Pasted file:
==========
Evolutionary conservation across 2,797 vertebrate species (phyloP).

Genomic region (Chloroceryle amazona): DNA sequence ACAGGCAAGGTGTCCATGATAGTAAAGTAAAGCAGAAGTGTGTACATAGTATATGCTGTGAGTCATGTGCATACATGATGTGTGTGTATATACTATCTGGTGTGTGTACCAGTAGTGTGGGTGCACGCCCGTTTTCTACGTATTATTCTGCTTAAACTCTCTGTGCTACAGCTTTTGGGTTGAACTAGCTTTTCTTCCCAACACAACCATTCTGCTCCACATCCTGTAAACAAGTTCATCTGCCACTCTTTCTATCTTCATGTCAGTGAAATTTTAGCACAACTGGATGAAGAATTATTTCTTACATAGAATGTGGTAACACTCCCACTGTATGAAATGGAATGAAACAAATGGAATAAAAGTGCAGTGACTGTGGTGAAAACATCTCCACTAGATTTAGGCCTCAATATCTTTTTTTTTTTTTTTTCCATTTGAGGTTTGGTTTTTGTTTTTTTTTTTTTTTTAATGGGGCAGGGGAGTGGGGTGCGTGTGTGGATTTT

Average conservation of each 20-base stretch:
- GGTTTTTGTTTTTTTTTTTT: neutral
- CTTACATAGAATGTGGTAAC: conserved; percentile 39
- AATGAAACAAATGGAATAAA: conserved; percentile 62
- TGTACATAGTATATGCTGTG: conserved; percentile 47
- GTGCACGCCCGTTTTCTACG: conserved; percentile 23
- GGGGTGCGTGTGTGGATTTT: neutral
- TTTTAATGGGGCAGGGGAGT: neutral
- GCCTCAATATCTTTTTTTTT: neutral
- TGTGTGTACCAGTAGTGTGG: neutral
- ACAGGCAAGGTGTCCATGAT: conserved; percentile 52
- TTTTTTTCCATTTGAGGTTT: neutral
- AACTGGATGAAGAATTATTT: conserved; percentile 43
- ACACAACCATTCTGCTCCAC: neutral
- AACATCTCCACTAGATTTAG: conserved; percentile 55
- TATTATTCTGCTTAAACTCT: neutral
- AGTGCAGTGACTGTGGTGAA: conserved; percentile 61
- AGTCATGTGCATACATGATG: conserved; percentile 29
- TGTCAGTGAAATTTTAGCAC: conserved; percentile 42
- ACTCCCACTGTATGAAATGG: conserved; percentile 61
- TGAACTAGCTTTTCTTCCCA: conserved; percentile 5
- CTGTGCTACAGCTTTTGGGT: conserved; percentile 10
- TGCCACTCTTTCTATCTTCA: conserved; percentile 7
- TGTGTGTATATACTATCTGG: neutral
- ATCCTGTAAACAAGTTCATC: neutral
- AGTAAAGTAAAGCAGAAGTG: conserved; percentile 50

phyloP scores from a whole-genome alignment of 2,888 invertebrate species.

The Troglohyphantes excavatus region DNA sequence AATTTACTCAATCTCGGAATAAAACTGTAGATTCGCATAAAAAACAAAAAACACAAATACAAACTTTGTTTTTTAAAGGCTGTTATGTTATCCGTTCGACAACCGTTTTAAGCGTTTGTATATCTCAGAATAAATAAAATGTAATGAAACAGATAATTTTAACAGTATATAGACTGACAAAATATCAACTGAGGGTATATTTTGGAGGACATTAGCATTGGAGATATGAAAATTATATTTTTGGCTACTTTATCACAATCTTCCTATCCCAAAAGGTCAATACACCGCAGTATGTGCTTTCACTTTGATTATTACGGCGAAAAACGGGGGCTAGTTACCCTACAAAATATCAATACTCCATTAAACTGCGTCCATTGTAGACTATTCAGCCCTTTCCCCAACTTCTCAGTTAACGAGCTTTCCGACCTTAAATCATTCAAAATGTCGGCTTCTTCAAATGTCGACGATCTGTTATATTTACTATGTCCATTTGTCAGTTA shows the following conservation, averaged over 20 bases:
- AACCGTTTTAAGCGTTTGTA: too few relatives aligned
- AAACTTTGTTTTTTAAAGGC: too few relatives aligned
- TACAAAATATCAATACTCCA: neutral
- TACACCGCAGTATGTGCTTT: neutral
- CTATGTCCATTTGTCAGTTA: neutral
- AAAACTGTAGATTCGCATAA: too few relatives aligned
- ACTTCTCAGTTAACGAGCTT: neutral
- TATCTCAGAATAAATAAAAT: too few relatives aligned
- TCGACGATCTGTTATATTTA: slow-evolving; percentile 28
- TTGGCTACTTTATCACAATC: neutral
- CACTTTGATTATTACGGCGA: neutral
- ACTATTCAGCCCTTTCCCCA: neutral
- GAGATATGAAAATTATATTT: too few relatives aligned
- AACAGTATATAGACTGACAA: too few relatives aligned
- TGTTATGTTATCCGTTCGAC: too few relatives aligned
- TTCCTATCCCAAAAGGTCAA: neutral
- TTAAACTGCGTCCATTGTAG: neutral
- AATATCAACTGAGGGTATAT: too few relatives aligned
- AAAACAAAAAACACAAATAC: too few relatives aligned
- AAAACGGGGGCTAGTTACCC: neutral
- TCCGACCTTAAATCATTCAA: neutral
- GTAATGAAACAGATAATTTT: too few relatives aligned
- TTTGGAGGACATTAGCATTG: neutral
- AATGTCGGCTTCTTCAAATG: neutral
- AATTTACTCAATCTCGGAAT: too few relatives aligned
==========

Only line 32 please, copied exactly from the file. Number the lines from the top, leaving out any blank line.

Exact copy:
- AAACTTTGTTTTTTAAAGGC: too few relatives aligned